For all its pragmatism, John Robertson Architects’ 199 Bishopsgate retrofit has a measured finesse, says Felix Mara. Photography by Richard Leeney
From the architect’s point of view, the most satisfying retrofits are those which offer opportunities to rethink and refine a project, as if standing on the shoulders of the original designer. In its retrofit of 199 Bishopsgate on London’s Broadgate estate, Cat B fitout-ready since September, John Robertson Architects (JRA) compounded its expertise in commercial office design with that of SOM, which designed the original building, completed 23 years earlier. And the practice has combined a sympathetic regard for the American multidisciplinary’s work with a critical eye. The project team rifled through options for the site, including a hotel. New-build offices were not deemed a strong contender because Hackney Council required proposals to fit within the existing development envelope: the game would scarcely have been worth the candle.
Having thus made savings on demolition and construction costs, as well as CO₂ emissions, JRA might have been tempted to propose blowing a hefty share of the budget on a new barcode rainscreen or spider-fixed glass wall. This cosmetic surgery, or more extreme measures, would be justified in the case of SOM’s horrific riverboat PoMo 135, 155 and 175 Bishopsgate to the south. But 199 is more palatable and, despite the tedious fenestration, less dated, though outclassed by the gutsy engineering of SOM’s Exchange House and Broadgate Tower (AJ 19.03.09) nearby. Also, the original curtain wall and cladding passed its MOT, meeting today’s permeability standards. The glazing, however, was replaced because it was at the end of its warranty period and a swanky new glass wall was added at ground and first floor level.
Though dating from an era whose office design approach has been dismissed as marble reception-making, the original building wasn’t fun to enter. Working up the architecturally problematic option of a corner entrance, on a curved facade, SOM designed a comparatively small single-story lobby with weak plan geometry. It was also too close to a nearby pedestrian crossing. At the expense of lost office space, the new reception is double-height, with much larger plan form, a sense of procession and a more frontal approach from Bishopsgate, addressing a wide, backlit onyx reception desk and back wall with polished stainless steel framing, inspired by SOM’s 1963 Beinecke Rare Book Library at Yale University, designed by Gordon Bunshaft. Turning towards the entrance barriers, you cross a honed, polished, light travertine floor under a Barrisol illuminated ceiling.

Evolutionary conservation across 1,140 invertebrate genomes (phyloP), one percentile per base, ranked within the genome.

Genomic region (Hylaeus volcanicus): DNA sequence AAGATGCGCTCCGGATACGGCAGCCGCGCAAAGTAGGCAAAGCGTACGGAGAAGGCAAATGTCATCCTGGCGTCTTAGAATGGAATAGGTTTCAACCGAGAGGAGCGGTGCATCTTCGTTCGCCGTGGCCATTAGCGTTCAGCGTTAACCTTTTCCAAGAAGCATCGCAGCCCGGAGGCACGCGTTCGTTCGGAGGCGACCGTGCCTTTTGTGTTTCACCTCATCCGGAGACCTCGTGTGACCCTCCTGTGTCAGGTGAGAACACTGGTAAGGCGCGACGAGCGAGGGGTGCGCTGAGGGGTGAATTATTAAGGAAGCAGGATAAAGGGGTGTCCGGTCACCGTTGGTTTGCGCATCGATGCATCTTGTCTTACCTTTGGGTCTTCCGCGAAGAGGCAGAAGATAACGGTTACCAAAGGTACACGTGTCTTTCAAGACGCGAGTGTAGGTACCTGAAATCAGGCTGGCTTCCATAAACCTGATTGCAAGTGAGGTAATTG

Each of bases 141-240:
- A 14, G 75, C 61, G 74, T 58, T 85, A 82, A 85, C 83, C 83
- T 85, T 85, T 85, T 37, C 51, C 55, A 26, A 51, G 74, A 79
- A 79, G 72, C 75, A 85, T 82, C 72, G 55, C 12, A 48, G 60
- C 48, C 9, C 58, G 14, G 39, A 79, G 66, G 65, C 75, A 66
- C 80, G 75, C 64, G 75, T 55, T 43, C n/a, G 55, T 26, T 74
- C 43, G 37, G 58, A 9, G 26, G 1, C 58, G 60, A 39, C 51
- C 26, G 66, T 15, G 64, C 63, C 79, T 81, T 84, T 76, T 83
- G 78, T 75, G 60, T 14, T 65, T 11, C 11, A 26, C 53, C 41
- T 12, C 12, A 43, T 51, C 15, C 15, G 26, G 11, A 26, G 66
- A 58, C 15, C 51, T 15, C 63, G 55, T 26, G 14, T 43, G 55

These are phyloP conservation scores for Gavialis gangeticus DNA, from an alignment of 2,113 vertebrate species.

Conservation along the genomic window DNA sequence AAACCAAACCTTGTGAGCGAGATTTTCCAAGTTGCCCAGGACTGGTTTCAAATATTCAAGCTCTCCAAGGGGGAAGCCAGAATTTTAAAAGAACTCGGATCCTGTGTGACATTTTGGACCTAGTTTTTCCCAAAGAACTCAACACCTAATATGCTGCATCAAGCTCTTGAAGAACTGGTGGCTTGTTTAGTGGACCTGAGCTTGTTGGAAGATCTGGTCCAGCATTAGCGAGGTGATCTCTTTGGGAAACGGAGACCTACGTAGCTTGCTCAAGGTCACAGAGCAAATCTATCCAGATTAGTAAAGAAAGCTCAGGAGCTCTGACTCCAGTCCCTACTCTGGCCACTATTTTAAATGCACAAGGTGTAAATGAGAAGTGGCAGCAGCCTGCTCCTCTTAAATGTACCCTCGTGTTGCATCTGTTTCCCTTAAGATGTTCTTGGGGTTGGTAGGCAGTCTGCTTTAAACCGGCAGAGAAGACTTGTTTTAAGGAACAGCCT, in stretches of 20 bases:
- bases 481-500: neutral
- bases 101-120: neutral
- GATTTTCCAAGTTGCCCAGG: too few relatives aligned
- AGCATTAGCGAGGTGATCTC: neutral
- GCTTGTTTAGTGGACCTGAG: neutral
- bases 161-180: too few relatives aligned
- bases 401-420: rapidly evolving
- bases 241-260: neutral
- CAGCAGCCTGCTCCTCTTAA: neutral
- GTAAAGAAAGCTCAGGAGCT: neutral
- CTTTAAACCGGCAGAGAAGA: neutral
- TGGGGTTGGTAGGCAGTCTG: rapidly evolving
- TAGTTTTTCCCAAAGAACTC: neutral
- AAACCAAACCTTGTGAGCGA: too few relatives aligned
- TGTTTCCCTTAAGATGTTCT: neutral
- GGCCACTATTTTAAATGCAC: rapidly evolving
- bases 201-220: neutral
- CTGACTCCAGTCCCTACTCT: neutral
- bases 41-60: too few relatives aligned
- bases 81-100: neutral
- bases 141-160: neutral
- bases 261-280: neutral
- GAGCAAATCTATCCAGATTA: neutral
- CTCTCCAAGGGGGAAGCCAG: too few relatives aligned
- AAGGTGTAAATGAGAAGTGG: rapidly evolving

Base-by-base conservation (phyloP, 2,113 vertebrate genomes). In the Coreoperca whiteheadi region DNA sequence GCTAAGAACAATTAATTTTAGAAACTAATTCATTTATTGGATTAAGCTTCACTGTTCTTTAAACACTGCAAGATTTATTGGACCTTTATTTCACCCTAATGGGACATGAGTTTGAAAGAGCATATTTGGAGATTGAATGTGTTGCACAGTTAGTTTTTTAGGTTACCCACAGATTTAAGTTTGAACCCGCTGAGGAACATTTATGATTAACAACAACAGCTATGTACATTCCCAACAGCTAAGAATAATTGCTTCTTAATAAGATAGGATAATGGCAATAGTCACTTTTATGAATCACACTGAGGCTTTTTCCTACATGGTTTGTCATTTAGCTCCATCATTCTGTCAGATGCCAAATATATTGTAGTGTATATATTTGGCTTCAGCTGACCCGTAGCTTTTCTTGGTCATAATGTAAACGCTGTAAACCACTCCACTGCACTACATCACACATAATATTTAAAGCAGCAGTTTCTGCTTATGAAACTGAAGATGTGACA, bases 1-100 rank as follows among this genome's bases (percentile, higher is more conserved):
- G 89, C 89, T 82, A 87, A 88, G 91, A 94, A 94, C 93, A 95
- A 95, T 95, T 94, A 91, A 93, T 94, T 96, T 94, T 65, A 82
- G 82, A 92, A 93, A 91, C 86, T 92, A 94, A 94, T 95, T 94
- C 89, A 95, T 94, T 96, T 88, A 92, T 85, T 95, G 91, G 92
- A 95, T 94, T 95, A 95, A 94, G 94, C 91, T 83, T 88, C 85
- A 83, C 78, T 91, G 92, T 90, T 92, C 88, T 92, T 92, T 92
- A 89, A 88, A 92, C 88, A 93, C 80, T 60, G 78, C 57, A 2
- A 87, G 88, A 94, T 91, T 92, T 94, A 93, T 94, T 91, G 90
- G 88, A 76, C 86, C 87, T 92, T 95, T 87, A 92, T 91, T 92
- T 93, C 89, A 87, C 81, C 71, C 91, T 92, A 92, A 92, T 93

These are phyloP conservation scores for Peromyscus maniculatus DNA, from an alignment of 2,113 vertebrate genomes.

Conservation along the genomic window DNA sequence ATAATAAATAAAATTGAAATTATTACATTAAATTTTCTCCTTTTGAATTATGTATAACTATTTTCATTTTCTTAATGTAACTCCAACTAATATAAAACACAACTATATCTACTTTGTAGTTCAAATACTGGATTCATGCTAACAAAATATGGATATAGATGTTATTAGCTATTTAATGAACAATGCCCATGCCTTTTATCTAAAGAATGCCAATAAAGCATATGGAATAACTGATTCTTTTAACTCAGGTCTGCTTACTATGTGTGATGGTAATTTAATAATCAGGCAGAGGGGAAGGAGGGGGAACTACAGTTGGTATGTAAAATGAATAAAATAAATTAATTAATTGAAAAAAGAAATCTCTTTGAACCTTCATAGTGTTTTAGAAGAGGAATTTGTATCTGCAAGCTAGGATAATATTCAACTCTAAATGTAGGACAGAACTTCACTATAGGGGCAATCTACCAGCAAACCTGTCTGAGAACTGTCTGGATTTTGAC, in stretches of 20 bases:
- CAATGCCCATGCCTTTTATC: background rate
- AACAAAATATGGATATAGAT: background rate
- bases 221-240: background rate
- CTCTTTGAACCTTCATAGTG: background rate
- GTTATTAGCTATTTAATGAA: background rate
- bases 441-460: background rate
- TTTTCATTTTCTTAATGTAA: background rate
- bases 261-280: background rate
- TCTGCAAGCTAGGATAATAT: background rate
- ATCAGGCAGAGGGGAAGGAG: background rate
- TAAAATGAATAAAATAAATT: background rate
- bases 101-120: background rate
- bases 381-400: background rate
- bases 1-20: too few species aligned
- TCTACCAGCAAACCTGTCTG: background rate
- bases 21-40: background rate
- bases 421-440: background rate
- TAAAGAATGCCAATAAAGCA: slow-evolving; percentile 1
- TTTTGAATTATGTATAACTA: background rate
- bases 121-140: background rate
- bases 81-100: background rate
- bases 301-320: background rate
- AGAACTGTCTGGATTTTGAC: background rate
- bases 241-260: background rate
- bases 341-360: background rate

Lettable area sacrificed for the sake of the grander reception was reclaimed on upper floors by removing air-handling plant located on each storey. The original VAV system has been replaced by new centralised air-handling plant at roof level and space freed up in the basement is now used for bike and recyclable waste storage. Following changes in fire regulation standards from BS5588 to BS9999, it was possible to remove a fire-fighting lift to create more space. A replacement goods lift was also installed, potentially upgradable as a passenger lift with capacity for occupation levels of up to 1:8. These reduced core areas allow more layout options, ranging from legal offices with single-occupant rooms to open-plan corporate floorplates.
Having clawed back this lettable area, JRA then boldly sacrificed it by removing the top-floor mezzanine, creating prime double-height space with 345mm raised floors in an area which previously had low headroom, so there is an overall lettable area loss of 200m². ‘We’re competing with cheap lets at Heron Tower,’ explains JRA director John Robertson.
Clients British Land and Blackstone’s sustainable development policy, which underpinned the decision not to rebuild, required a BREEAM Excellent rating, in line with all new development and major refurbishments at the Broadgate estate since 2005. It also has an EPC rating of B. 199 Bishopsgate’s environmental performance is well documented online by AJ Sustainability editor Hattie Hartman and technical reporter Laura Mark, but two points are of particular interest.
First, with the facade’s upgraded U-values, the ventilation plant has to work extra hard to tackle overheating. Building services engineer Chapman Bathurst anticipated this using computer modelling, and high-performance glass was specified for the top two floors.
Second, because the development is built over Liverpool Street Station, ground source heat pumps were not feasible. Nor were solar or PV panels, given the restricted rooftop locations. In fact, no energy from renewable sources is generated onsite, but the GLA did not object, because 199 Bishopsgate is so energy-efficient, especially in its lighting and cooling design.
This building, winner of this year’s AJ100 Value Excellence Award, is one that cannot be ridiculed by entering by the back door. Every angle, including the views of the new roof, has been considered. It’s hyper-pragmatic, but delivered with extraordinary finesse. The building’s 199bishopsgate.com website doesn’t even mention that it’s a retrofit. As JRA director Fergus Moffat says: ‘Effectively, it’s a new building.